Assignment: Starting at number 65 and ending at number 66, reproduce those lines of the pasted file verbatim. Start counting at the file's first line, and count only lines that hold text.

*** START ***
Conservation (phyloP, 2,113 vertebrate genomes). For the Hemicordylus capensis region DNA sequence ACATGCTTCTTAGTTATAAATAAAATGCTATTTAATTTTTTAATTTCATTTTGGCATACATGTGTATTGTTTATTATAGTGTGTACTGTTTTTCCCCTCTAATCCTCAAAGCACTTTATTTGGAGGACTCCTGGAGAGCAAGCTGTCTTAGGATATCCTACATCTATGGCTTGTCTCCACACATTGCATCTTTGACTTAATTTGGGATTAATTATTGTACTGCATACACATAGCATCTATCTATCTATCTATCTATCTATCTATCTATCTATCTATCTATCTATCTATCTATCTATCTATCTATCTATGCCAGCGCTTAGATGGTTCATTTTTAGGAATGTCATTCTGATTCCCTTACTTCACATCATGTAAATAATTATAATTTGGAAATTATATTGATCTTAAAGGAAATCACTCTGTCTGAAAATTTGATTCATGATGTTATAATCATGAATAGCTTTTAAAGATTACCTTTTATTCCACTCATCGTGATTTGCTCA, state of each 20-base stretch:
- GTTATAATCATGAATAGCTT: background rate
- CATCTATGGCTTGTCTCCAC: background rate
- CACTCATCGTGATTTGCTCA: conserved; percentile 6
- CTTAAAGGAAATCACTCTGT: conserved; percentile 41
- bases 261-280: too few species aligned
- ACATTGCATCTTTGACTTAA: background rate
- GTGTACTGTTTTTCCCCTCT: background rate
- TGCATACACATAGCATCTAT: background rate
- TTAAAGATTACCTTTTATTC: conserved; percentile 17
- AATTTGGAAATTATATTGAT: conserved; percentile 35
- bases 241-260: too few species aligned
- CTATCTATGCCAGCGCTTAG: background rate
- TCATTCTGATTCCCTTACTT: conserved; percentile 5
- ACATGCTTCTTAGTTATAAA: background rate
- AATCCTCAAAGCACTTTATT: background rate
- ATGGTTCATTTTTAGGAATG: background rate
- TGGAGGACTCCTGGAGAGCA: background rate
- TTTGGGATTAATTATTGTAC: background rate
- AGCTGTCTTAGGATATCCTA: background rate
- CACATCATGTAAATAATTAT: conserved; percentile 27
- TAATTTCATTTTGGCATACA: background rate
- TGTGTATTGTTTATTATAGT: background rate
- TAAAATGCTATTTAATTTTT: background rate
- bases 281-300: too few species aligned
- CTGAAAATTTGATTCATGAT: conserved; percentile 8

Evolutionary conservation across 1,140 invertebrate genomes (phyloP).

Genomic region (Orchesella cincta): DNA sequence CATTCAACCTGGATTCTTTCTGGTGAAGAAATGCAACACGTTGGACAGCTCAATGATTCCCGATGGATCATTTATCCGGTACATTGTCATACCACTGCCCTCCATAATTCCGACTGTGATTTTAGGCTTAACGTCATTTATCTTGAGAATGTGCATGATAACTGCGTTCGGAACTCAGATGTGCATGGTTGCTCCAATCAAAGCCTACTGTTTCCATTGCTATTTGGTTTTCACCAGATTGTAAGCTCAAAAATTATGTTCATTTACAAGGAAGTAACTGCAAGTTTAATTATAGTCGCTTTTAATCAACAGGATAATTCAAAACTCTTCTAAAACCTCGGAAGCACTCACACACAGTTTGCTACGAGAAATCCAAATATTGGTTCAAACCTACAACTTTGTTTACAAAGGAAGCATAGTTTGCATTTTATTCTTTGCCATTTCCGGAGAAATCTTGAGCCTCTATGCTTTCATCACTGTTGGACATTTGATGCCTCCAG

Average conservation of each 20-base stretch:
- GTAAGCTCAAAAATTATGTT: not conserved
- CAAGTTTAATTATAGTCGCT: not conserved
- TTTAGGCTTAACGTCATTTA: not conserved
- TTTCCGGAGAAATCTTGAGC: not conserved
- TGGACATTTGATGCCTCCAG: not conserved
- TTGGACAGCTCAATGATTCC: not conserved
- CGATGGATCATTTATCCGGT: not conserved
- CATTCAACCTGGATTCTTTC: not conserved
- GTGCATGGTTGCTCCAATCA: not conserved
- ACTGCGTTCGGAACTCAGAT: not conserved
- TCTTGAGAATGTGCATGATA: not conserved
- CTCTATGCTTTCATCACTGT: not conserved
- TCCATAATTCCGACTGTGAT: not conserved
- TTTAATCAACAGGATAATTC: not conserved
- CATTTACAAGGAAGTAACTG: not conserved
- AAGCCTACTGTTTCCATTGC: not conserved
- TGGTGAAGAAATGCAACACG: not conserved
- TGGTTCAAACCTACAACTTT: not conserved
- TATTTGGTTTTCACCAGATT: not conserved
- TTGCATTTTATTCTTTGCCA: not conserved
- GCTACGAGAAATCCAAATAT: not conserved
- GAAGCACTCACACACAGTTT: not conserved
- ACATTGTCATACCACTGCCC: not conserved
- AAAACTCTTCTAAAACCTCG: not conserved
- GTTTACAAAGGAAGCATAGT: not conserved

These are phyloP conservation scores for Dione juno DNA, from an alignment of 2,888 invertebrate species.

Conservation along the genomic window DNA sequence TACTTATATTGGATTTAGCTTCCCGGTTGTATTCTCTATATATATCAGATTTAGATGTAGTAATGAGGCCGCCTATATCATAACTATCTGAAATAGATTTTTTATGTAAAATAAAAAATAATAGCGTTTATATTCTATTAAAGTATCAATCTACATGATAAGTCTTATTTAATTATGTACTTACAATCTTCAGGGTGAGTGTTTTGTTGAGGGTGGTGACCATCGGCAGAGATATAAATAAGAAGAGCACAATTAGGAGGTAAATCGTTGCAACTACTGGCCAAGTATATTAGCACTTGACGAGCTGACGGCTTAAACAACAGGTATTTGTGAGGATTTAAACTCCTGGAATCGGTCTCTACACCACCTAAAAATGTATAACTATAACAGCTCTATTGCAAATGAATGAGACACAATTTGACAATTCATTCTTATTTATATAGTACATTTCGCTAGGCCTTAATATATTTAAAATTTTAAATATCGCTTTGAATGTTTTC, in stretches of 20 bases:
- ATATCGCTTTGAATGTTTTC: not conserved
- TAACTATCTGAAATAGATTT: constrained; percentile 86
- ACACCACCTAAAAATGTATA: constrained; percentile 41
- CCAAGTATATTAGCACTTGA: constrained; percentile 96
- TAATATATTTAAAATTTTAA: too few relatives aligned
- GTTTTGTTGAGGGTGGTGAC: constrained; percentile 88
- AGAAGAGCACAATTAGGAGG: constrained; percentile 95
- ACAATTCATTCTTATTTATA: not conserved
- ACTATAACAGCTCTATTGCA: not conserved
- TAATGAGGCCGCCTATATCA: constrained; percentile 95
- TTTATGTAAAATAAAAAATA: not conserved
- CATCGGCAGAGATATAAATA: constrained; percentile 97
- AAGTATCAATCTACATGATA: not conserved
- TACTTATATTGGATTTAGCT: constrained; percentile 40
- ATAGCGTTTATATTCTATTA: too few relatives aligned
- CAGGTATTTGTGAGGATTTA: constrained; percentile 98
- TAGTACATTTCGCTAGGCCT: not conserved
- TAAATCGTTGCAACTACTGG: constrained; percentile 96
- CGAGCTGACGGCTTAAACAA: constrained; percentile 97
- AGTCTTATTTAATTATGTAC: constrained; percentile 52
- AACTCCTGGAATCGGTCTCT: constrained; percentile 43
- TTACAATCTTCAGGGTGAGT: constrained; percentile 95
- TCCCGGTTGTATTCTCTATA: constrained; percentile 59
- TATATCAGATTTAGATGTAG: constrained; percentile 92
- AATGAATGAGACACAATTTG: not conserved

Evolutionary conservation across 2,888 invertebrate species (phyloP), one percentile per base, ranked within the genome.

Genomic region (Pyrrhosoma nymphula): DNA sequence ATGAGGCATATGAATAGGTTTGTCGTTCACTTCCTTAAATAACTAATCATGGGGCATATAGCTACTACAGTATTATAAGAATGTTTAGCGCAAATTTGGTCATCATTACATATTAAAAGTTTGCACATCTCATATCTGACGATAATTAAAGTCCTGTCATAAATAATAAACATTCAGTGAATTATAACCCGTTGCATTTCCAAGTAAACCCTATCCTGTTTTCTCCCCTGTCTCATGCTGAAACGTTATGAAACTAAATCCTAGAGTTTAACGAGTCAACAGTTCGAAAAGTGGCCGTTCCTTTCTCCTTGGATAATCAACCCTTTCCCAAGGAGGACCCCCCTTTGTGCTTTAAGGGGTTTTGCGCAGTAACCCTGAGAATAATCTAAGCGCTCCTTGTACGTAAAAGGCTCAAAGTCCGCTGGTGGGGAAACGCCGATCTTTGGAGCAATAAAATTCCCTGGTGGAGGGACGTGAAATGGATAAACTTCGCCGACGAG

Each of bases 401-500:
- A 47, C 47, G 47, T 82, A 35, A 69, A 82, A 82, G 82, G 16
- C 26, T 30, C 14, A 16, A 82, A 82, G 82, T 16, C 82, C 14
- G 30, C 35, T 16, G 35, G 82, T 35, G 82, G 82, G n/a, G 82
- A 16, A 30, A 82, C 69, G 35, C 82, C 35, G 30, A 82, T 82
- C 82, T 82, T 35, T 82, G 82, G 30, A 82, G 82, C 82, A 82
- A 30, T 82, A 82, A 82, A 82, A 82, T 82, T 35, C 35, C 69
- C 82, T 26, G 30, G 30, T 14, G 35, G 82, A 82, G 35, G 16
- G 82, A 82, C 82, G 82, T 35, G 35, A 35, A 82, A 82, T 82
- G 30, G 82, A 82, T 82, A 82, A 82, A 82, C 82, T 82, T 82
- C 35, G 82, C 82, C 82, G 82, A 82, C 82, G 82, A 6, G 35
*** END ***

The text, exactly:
- ACTATAACAGCTCTATTGCA: not conserved
- TAATGAGGCCGCCTATATCA: constrained; percentile 95